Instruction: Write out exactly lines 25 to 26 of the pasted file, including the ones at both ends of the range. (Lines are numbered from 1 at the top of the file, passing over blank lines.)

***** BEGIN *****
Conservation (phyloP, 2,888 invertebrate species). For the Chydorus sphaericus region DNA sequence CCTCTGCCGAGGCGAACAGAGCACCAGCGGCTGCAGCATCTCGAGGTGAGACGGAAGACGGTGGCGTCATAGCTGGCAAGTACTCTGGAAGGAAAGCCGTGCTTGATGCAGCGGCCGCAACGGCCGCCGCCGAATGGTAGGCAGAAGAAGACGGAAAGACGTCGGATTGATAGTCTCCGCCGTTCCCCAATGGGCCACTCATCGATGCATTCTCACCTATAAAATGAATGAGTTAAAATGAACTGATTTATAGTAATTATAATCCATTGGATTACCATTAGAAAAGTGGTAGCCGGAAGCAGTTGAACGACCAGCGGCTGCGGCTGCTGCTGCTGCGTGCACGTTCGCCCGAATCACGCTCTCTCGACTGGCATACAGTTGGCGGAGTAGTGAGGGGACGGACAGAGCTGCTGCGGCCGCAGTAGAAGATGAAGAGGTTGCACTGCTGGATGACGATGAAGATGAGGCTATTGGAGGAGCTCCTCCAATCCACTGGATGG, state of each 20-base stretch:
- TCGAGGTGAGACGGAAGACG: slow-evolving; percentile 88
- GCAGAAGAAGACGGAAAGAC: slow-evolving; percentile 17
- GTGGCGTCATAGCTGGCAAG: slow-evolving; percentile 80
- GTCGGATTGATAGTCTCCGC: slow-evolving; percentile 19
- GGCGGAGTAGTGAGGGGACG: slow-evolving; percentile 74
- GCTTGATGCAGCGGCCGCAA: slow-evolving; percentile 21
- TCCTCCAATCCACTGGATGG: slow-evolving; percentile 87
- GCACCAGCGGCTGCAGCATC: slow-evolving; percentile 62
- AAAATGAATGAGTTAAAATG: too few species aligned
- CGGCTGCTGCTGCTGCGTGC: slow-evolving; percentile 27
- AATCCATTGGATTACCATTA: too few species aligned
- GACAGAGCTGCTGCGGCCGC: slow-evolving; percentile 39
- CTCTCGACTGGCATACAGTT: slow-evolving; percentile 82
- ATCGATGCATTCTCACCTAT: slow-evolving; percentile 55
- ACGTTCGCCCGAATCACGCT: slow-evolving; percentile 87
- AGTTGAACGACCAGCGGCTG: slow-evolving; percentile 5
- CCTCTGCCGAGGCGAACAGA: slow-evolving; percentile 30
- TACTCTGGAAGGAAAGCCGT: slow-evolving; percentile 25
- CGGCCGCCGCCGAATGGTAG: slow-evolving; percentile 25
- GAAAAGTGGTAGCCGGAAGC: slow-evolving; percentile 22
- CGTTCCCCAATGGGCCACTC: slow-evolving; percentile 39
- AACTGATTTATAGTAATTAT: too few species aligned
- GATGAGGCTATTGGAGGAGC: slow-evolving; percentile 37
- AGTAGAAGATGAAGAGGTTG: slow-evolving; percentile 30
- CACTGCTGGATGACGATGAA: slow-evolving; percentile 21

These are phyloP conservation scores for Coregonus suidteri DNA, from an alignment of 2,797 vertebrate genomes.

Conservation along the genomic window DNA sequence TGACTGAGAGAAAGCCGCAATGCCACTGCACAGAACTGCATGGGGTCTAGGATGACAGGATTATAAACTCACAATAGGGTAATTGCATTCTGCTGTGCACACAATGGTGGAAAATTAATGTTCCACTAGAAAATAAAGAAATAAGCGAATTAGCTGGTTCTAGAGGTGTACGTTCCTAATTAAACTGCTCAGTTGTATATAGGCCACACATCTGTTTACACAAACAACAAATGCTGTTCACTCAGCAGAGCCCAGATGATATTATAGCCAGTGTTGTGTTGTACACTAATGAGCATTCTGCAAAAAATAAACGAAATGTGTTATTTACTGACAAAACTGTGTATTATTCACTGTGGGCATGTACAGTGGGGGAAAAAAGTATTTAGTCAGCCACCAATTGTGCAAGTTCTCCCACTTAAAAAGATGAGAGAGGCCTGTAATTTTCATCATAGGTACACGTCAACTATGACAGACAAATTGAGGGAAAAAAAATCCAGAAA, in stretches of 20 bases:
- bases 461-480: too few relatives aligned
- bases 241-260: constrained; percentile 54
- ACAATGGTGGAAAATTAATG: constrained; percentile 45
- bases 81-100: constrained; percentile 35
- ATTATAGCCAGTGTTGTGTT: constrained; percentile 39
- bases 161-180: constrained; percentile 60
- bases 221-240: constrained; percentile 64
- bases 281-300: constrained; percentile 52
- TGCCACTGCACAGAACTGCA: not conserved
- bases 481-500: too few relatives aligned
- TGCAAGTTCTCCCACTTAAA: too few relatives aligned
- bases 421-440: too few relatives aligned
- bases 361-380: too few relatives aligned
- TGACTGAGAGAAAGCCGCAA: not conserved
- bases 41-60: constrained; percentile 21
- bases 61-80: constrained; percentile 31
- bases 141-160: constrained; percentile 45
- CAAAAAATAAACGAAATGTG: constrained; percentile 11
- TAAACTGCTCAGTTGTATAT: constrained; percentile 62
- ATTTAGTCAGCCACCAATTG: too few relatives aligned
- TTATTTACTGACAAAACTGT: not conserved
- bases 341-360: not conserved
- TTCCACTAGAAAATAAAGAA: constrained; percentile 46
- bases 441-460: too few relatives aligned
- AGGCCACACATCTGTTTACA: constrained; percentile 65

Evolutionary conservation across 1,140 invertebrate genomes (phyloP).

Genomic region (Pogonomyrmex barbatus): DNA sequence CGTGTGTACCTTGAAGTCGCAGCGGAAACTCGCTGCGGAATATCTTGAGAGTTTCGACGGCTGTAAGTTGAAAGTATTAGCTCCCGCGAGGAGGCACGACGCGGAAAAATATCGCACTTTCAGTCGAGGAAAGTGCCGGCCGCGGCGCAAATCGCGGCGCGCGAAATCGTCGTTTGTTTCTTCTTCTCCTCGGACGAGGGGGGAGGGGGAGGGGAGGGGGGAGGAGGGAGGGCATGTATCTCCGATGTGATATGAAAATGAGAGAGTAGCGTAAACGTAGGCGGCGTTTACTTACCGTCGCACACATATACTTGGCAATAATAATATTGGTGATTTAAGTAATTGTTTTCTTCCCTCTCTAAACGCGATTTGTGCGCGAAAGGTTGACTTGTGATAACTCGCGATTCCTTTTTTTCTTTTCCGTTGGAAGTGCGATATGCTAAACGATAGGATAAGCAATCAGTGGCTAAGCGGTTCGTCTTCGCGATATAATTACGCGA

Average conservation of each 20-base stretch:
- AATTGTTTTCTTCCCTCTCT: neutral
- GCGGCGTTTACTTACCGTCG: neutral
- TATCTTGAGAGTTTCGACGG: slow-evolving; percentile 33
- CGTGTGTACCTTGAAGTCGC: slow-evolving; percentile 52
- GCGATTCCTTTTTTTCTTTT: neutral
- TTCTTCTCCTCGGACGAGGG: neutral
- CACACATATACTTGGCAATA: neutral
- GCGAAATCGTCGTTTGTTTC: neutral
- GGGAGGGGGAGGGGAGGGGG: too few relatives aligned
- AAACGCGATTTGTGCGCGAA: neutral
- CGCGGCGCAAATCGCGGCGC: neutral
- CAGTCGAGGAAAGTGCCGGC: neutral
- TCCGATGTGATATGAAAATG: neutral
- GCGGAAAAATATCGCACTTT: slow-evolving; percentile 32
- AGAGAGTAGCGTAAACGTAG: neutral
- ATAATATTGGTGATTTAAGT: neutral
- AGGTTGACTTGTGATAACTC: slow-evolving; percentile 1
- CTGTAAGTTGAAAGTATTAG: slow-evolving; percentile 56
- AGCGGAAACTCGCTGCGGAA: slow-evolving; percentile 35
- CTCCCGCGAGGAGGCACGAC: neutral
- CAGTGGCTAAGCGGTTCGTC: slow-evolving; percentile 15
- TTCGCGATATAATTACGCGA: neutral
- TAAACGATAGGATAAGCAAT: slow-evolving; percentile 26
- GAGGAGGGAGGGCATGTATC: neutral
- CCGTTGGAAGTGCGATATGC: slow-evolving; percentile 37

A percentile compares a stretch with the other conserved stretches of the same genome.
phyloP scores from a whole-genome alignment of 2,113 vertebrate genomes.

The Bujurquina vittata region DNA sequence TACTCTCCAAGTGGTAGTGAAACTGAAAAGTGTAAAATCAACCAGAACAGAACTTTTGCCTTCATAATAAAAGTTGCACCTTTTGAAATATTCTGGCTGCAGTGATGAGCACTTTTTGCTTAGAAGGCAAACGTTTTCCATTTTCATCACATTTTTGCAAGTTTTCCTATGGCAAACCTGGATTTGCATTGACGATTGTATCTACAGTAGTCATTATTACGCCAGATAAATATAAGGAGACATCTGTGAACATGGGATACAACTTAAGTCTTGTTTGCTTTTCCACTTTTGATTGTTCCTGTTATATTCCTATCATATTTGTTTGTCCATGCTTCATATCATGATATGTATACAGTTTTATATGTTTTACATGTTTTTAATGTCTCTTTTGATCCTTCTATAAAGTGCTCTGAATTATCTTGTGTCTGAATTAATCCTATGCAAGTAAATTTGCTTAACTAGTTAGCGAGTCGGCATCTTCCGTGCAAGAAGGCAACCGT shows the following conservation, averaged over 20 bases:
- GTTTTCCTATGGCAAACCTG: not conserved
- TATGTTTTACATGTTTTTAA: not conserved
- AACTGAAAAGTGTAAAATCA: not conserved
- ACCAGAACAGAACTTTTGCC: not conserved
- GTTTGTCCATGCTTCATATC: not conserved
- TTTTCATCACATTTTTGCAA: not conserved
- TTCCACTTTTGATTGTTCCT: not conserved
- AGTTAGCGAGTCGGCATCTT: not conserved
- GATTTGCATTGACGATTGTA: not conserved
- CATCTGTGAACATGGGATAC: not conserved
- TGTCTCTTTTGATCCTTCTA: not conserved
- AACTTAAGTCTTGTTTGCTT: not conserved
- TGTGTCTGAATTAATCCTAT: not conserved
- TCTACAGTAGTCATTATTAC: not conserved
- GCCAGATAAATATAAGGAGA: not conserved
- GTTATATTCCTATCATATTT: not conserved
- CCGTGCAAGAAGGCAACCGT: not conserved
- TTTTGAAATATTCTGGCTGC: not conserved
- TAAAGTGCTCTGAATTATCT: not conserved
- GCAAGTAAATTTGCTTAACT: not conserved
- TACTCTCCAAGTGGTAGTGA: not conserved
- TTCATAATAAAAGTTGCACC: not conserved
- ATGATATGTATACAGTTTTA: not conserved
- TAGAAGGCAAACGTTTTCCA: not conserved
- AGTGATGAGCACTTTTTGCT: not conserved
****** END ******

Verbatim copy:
- AGTAGAAGATGAAGAGGTTG: slow-evolving; percentile 30
- CACTGCTGGATGACGATGAA: slow-evolving; percentile 21